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The Sikh Global Village ArgentinaDownload Synopsis

It is well known that at the end of 19th and in the early 20th century, Sikhs started looking outward, mainly towards South East Asia, China (including Hong Kong) and even Australasia, followed soon by North America. However, it is less known that at the same time, they also started to migrate to Argentina. Be it because besides USA and Canada, it was the only other prosperous country in the Americas, or because although not English-speaking, Argentina had British influence, especially in the industry, commerce and business. Whatever the reason, it was a fascinating journey and Argentina remains one of the few countries in the world (apart from California and Canada), where out of the total number of Indian immigrants, Sikhs formed an overwhelming majority. Trust a Sikh to choose the farthest possible country from Punjab to emigrate to!

In his book “Unfole Warke”, written in Punjabi, the famous Baba Bhagat Singh Bilka writes that Sikhs came to Argentina in 1910-11 and started working in the sugar mills and railway workshops of Buenos Aires and Rosario up North. The economic conditions, though poorer than North America, were better than other Latin American countries and employment was available. So no wonder that by 1925, Argentina became the last destination for many Punjabis.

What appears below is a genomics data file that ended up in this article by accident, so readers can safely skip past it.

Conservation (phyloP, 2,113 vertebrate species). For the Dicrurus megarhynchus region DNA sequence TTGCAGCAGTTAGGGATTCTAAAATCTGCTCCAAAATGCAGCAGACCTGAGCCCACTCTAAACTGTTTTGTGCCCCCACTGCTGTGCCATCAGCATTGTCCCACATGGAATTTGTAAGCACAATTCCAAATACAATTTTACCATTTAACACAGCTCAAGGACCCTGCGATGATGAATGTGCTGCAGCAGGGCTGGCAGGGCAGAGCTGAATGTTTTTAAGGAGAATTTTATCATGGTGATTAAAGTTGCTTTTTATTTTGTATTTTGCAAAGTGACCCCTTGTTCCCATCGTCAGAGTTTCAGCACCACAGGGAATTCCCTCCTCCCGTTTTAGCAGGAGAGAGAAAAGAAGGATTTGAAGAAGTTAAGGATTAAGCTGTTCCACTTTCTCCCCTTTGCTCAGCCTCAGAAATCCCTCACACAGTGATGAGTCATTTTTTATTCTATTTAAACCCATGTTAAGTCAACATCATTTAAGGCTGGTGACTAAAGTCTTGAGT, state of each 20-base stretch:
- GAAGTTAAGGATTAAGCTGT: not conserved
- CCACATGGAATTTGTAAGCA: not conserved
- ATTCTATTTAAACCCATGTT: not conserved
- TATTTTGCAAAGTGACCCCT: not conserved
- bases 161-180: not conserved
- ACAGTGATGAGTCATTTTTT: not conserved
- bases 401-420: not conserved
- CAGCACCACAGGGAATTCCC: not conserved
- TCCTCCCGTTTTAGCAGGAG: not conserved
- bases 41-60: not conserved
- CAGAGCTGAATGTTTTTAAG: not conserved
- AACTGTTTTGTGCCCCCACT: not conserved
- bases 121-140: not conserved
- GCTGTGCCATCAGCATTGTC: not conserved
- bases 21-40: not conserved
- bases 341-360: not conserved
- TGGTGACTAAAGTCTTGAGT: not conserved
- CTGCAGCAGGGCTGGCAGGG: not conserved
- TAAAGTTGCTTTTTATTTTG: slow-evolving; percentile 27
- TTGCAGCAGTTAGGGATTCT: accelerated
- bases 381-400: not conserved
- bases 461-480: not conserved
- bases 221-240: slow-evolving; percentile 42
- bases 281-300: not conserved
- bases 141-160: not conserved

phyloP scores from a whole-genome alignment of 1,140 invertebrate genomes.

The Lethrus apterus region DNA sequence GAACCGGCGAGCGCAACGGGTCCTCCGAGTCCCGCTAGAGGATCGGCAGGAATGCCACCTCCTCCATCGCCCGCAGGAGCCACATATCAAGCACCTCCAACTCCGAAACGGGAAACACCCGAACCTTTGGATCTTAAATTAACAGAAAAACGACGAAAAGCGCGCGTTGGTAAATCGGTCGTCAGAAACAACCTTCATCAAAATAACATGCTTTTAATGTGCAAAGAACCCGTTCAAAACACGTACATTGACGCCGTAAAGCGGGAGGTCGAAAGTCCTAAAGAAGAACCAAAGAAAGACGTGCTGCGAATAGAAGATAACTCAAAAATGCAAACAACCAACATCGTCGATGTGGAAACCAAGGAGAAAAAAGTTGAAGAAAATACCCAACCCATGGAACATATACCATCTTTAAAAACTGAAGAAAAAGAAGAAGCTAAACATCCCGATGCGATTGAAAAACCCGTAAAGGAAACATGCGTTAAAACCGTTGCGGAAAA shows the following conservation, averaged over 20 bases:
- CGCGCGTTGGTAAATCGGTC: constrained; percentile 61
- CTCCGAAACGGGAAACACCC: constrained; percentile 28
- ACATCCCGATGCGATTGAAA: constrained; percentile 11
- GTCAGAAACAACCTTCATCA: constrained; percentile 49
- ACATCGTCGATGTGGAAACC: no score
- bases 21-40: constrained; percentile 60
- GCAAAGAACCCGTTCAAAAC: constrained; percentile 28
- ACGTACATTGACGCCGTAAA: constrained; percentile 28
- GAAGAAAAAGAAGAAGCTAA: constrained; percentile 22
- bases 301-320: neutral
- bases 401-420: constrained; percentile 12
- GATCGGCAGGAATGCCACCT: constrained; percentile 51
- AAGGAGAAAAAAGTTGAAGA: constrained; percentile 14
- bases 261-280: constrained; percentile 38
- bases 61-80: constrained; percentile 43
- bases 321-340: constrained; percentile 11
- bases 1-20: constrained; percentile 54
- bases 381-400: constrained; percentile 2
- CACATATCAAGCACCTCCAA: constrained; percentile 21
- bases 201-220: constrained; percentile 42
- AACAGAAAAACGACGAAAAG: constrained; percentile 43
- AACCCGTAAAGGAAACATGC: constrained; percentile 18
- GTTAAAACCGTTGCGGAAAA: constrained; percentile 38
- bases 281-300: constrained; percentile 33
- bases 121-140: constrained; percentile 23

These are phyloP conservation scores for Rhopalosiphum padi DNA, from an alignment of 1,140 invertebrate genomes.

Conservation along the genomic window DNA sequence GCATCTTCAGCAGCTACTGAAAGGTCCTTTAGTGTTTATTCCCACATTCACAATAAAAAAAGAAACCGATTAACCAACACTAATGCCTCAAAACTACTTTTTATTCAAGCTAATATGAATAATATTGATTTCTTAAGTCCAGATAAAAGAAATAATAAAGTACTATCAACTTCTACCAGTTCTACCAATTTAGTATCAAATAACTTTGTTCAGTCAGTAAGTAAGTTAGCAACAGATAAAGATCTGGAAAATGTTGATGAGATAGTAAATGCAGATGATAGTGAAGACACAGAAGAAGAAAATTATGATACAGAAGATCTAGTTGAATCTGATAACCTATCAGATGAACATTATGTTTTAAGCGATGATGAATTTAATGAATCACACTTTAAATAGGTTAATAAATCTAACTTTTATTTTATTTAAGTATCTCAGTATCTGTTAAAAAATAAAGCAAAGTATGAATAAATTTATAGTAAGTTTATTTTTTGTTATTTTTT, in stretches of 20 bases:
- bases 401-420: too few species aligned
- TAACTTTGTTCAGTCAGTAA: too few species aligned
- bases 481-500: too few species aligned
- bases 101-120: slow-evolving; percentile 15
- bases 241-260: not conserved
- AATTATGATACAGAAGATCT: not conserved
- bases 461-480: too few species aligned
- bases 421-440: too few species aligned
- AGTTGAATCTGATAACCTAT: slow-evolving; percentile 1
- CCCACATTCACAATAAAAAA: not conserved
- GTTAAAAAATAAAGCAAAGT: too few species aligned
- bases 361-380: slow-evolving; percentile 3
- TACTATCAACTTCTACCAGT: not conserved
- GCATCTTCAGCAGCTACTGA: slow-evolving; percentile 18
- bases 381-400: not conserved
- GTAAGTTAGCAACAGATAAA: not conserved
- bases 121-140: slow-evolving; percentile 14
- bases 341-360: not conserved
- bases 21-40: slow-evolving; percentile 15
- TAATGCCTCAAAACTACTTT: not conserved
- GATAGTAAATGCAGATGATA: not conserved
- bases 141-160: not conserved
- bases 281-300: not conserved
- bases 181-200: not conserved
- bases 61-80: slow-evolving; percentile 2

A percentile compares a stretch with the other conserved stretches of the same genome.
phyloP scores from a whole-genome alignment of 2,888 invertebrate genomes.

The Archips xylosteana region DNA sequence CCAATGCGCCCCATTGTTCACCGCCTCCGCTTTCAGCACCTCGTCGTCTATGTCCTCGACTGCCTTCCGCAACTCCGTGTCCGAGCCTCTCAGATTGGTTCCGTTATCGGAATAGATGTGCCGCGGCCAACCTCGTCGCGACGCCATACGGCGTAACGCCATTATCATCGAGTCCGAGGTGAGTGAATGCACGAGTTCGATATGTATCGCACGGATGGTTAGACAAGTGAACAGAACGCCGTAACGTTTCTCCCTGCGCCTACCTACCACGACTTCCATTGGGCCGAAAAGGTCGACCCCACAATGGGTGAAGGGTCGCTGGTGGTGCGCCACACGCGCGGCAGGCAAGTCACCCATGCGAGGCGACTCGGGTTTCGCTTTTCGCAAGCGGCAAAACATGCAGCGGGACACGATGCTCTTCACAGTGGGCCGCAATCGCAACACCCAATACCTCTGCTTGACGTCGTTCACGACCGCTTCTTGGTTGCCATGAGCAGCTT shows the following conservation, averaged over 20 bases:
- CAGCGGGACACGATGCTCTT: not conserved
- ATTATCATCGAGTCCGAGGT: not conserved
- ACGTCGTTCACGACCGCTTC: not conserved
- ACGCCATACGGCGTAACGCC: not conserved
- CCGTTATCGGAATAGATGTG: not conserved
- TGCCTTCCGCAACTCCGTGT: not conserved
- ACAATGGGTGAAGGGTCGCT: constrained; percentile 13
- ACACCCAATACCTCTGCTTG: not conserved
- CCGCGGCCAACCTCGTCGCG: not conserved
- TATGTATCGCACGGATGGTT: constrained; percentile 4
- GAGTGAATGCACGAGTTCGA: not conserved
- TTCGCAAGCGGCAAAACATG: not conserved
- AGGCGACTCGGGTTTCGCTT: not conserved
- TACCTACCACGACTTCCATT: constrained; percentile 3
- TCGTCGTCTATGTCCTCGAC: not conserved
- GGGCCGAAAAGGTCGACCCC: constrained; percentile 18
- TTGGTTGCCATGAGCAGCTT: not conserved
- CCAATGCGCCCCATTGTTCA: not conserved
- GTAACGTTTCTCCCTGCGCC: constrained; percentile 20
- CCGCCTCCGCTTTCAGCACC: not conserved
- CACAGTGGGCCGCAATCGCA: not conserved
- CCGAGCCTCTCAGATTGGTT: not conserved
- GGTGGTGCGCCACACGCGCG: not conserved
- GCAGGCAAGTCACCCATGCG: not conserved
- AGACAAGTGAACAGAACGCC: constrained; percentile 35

Sikhs left India in the hope of settling in USA via Calcutta, Burma, Malaya, Indo-China, Japan, Panama but none of the countries allowed them to disembark and hence some had to land in Chile and move on to Argentina via Bolivia. Another group traveled via Bombay, France, Cuba, Mexico, Panama and Brazil to reach Argentina. One has to look at the World Atlas to realize the magnitude of the distances they covered by ship, foot, train or bus under totally alien conditions. It was no less an effort than that of Columbus!

In and around 1930, several senior members of the global Ghadar movement visited Argentina in places such as Rosario, Jujey, Tucuman, Cordoba and Salta indicating widespread presence of Sikhs in Central and North Argentina. Some of these aficionados came to Argentina from Brazil. During the world gathering of Ghadarites in Moscow, out of a total of 71 delegates, about 20% were from Argentina. To place in context, it has to be noted that delegates from several countries particularly from the British Commonwealth countries were denied passage to Moscow.....

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Article Published in The Sikh Review - December 2004 - No. 624
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